|Posted by type1racing on January 28, 2014 at 5:00 PM||comments ()|
|Posted by type1racing on April 28, 2010 at 2:46 PM||comments ()|
So, we try to stay postive. Riley in the past few years has only had a few and I really mean that, one or two days, where he was frustrated with being diabetic. Me on the other hand, it can really become frustrating watching what diabetes does to him.
People think, oh that stinks about the shots and blood checks, so frequent that his fingers are covered with callusses, etc...and it does, but what we try not to talk about because we want to stay positive for him, is all of the unbelievable loads of crap these kids and adults have to deal with. We don't talk about the days and nights that they have to take a shot every three hours to try to keep their sugars down, or to make sure they've not dropped too low, and gone into a coma. We don't talk about having to hold him down to give him a shot because he is too high and not alert enough to do it himself. The checking of blood ketones (more pricks), or urine ketones everytime they have to pee, which is alot when he's running that high for that long (three weeks this last growth spurt).. Or even the things he misses out on when he's lying in bed in so much pain because every muscle aches. Last weekend it was an invitation to go the Allessi's to ride with them. It takes so long to try to get it all figured out. The new amount of insulin needed etc. so he can feel healthy again, and he doesn't complain throughout the whole thing, not once, he just bears it. To tell the truth I pray everyday for God to somehow give it to me instead of him. It is absolutely unbearable to watch your child suffer. Now after three weeks, it looks like maybe (cross your fingers) we have the correction rate and carb ratio figured out So hopefully he'll be riding this race on Friday. That's been his only concern. But that's just this growth spurt, we'll do it all again with a cold, or asthma attack, or for whatever other crazy reason under the sun. You call the nurses and doctors constantly, send in records, but all they can give you is suggesstions...your child is a lab rat in a sense. Nothing stays the same, it changes on a daily basis, activity level, emotions, everything. It breaks my heart because he just wants to be a 'normal' kid. He wants to go to school, but what we've found there is that they won't take the few minutes to read the literature or inform PE teachers or other teachers (playground help) of the symptoms of hypo or hyper glycemia. They say totally uneducated things and belitttling things to him because they haven't taken the 5 minutes to read the literature I've supplied. He wants to play with his friends, and most of all he wants to ride. And it's always on the fence. We are thank ful for every day, full of an amount of gratitude that only a parent with a sick child could understand....even the most discouraging of days because he is still here with us..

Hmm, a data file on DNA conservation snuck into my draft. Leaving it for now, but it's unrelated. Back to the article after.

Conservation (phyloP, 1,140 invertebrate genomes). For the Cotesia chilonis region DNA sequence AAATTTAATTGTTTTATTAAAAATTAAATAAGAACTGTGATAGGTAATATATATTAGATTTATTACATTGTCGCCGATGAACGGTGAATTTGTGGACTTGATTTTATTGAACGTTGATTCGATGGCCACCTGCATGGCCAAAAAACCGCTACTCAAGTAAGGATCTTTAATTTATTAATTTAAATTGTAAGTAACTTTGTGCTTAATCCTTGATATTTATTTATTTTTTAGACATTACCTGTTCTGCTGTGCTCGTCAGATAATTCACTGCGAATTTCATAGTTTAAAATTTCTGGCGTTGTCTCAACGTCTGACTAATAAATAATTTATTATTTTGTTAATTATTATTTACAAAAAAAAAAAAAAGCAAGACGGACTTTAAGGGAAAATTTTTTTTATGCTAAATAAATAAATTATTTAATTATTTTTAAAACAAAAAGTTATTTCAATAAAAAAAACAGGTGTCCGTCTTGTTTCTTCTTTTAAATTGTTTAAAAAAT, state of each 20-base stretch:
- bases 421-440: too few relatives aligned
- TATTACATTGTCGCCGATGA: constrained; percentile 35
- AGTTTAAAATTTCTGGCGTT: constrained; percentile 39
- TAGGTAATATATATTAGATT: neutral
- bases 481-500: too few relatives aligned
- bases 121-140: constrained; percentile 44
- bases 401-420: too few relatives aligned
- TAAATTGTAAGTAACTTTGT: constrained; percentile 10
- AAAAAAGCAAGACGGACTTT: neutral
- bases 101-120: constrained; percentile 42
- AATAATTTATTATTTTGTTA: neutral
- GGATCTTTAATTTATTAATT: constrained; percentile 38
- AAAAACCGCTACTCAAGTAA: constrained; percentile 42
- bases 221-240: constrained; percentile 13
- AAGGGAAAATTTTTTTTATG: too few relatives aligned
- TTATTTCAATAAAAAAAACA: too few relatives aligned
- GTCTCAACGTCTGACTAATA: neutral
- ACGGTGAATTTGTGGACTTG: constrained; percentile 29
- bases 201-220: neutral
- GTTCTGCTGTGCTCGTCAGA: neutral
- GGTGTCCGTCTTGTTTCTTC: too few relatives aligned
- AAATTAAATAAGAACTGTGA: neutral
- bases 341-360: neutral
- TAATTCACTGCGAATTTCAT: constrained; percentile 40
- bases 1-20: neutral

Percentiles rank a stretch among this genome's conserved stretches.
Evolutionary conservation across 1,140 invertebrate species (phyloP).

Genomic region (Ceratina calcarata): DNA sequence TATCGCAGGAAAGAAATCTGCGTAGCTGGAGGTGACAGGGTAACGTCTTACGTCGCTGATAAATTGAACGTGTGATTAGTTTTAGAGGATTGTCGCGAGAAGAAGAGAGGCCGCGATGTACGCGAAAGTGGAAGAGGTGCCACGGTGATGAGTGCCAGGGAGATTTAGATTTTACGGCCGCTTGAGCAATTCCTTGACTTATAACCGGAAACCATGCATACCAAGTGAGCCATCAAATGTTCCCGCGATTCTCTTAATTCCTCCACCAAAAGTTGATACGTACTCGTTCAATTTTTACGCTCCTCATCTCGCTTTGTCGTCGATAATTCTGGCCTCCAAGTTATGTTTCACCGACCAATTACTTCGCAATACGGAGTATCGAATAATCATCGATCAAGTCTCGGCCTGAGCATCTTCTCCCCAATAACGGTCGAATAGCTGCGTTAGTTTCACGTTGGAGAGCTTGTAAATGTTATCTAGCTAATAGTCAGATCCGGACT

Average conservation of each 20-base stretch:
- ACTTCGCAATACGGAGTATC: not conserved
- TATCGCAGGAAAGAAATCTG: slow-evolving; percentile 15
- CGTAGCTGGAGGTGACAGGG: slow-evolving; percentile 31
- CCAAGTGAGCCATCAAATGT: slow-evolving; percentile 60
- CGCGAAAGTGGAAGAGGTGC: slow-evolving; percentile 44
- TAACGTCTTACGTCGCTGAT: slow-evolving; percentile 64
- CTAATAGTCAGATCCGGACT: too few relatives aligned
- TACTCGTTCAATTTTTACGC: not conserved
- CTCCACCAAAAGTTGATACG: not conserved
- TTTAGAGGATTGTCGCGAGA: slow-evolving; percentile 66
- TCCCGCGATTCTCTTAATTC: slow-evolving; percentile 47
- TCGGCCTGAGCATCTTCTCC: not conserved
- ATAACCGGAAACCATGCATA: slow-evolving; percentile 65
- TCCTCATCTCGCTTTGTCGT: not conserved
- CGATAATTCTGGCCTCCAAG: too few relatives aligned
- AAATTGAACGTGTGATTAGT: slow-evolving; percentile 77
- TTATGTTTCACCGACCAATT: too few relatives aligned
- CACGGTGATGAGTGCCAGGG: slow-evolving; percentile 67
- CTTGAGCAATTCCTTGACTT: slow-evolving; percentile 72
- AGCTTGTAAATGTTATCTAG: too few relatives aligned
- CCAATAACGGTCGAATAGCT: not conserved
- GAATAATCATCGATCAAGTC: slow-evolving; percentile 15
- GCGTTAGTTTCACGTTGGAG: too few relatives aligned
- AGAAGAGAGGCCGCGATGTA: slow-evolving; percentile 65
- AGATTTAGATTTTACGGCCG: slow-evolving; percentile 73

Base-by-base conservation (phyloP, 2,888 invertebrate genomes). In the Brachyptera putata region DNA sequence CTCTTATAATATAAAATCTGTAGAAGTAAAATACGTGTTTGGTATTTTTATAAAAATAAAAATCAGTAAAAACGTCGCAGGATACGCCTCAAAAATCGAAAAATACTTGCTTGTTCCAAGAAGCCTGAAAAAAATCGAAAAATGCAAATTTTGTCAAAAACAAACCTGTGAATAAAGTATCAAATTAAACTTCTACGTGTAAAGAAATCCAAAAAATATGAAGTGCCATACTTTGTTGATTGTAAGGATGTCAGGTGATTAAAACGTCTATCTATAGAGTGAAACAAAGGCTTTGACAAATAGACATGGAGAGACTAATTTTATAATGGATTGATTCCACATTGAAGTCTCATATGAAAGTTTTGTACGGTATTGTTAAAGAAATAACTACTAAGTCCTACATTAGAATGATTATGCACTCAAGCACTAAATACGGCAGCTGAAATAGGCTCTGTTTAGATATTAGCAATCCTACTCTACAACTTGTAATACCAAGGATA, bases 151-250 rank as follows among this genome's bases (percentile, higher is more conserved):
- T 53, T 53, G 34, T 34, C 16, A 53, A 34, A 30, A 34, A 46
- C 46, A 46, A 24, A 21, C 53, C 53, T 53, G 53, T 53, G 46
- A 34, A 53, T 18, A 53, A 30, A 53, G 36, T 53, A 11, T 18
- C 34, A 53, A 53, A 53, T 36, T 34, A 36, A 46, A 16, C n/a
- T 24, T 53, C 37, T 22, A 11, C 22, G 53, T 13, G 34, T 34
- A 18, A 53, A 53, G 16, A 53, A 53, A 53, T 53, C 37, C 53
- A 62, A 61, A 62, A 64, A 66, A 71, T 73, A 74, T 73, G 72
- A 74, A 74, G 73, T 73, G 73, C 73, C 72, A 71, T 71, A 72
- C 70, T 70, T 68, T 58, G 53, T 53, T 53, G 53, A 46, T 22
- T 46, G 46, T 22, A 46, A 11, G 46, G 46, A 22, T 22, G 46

That's why we try our hardest to educate people about type 1 diabetes....that's why type1racing is so important to us...to maybe one day save someone's life, because it really is their life that is in jepordary.
So maybe next time you see Riley gearing up and riding his heart out you'll have a little more respect for him and know that he went through hell to get to that race and to tear it up.
I could go on and on but basically diabetes really is a battle, and my son is my hero.
|Posted by type1racing on April 4, 2009 at 7:49 PM||comments ()|
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